Tag Archives: Ed Roberts Campus
More than five weeks after Berkeley police used tear gas, smoke bombs, and over the shoulder baton strikes to control a crowd protesting the death of Michael Brown in Ferguson, Missouri, the City Council held a meeting Saturday to examine community relations with police.
More than 200 people gathered in the atrium of the Ed Roberts campus for a five-hour town hall meeting, some holding up signs with “Black Lives Matter,” and “Stop racial profiling! BPD come clean.” While some of the public testimony concerned police actions Dec. 6, the first night of a weeklong series of demonstrations in Berkeley, much of the talk touched on the broader societal ills that have affected African-Americans.
From a panel of experts that included professors from UC Berkeley to Sheila Quintana, the principal of Berkeley Technical Academy, to a host of politicians including Alameda County Supervisor Keith Carson and Assemblyman Tony Thurmond, to long-time residents of Berkeley, those in attendance focused on issues of race, jobs, affordable housing, and equitable education as pressing issues that must be addressed immediately.
“Police brutality and the killing of black bodies is horrific, however it is only a part of the problem that affects the relationship between the police and the black community,” Barbara White, a member of the Berkeley chapter of the NAACP testified in front of the council. “Structural and institutionalized racism and white privilege is at the root of the dehumanization of black people.” … Continue reading »
JENNIFER KOH Violinist Jennifer Koh is no stranger to Berkeley, although Berkeley audiences may know her as Einstein, a role she undertook when she played in Einstein on the Beach at Cal Performances. This time she plays as herself — a powerful soloist — when she performs Sibelius’ Violin Concerto with the Berkeley Symphony tonight, Thursday Oct. 2, at 7 p.m. Also on the program are Elgar’s Enigma Variations and Oscar Bettison’s Sea Shaped in its world premiere. Tickets for the Zellerbach Hall show cost $15-$74. … Continue reading »
The city of Berkeley is hoping to dramatically rethink many elements of South Berkeley, thanks to a $750,000 planning grant it received from the Metropolitan Transportation Commission in May.
South Shattuck Avenue and nearly 1 mile of Adeline Street in South Berkeley might see more affordable housing, pedestrian- and bike-friendly neighborhoods, more park areas, a new theater, mass transit improvements, and more.
Those are just some of the ideas that have been proposed so far. Before any plan is adopted, officials will hold community meetings and do other outreach to gather ideas from residents, businesses and local groups and institutions. The grant will also permit Berkeley to do an environmental study, the city said earlier this year. (That study would “allow streamlined CEQA review for future projects on Adeline and south Shattuck Avenue,” according to project materials.) … Continue reading »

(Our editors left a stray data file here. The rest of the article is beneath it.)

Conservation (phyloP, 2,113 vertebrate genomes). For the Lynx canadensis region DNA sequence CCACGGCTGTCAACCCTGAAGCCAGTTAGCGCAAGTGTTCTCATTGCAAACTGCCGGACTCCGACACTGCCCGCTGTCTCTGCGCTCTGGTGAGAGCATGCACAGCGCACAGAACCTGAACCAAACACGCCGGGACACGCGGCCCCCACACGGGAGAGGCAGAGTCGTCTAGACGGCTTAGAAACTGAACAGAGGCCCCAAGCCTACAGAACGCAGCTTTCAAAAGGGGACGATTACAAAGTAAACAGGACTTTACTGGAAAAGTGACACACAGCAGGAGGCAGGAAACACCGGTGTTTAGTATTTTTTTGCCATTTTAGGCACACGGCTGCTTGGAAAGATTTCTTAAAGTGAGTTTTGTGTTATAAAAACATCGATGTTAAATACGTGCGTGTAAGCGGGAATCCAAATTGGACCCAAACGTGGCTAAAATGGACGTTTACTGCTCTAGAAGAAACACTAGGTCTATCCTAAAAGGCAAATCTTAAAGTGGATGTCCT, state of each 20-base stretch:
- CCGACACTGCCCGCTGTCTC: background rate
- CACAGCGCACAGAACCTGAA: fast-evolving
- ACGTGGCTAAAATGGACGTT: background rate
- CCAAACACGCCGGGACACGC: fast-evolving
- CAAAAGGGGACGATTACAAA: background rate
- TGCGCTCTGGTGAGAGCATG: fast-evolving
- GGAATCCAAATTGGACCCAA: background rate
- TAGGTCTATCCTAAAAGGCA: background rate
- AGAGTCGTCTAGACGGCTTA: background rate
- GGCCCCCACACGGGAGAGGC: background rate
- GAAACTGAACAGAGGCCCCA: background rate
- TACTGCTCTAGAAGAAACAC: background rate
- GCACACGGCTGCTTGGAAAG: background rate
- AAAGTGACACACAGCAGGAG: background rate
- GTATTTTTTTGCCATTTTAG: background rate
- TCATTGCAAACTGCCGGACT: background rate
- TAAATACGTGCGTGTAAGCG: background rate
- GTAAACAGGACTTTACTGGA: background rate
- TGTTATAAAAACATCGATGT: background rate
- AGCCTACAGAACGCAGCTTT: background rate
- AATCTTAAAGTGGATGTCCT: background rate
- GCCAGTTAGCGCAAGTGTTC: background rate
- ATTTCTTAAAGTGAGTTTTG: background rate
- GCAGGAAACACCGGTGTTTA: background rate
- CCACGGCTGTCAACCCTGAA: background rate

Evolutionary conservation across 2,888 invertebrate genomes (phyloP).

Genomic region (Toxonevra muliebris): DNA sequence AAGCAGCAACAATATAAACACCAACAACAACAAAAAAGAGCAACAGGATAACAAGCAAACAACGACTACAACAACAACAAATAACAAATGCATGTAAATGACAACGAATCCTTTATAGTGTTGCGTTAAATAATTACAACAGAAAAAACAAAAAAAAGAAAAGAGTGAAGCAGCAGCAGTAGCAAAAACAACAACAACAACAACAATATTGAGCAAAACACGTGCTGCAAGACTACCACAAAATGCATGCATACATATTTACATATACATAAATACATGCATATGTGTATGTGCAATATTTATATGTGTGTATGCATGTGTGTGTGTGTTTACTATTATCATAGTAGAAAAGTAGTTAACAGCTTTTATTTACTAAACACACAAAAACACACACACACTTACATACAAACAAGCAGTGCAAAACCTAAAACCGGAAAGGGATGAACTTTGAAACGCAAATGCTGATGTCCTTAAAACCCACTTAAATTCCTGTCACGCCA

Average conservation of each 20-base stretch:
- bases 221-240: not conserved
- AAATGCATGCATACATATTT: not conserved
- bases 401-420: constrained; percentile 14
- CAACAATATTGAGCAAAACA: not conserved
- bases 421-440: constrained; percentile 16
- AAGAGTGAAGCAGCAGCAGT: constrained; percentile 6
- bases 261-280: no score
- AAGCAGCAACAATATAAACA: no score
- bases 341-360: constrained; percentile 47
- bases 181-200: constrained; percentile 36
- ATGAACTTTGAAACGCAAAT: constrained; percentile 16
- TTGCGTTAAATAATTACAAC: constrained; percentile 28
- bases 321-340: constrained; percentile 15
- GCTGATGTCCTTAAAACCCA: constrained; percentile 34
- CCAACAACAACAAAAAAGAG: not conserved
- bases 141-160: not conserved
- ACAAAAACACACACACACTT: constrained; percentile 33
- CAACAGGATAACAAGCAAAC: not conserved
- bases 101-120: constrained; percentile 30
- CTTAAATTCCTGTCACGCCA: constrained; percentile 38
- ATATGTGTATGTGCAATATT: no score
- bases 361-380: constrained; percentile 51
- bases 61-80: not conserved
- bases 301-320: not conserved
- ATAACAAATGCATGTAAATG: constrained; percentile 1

For teens across America, college is one of the major stepping-stones to independence, akin to getting a driver’s license or moving into your own place. Away from the constant supervision parents, young adults get their first taste of the “real world,” where they can finally take charge of their lives.
But that wasn’t the case with Nils Skudra when he entered UC Merced in 2010. His mother, Renee Skudra, went with him. And when he returned to the Bay Area to transfer to UC Berkeley, she followed. … Continue reading »
Tuesday night, the Berkeley City Council took its first steps at considering a “super-green affordable housing project” that would offer extensive services to the homeless on the site of what’s now a 112-spot parking lot at Berkeley Way and Henry Street.
The “innovative housing and services center with permanently supportive housing, along with emergency shelter and supportive services” would “meet a critical need, and help further the City’s goals to end homelessness,” according to a staff report from Tuesday’s meeting.
Members of the business community have expressed concerns about the loss of parking during construction, and said the parking supply would need to be doubled to ensure that visitors to downtown, who are expected to increase as the area is revitalized, will have access to readily available spots. They noted that decreased parking already in effect or planned, with the construction of the new Berkeley Art Museum and a proposal to demolish and rebuild the Center Street garage. … Continue reading »
A number of colorful new street banners have appeared in Berkeley’s Adeline-Ashby and Sacramento Street neighborhoods. They are the result of a city-funded effort to help discrete commercial districts brand themselves and promote what they see as their distinct attributes.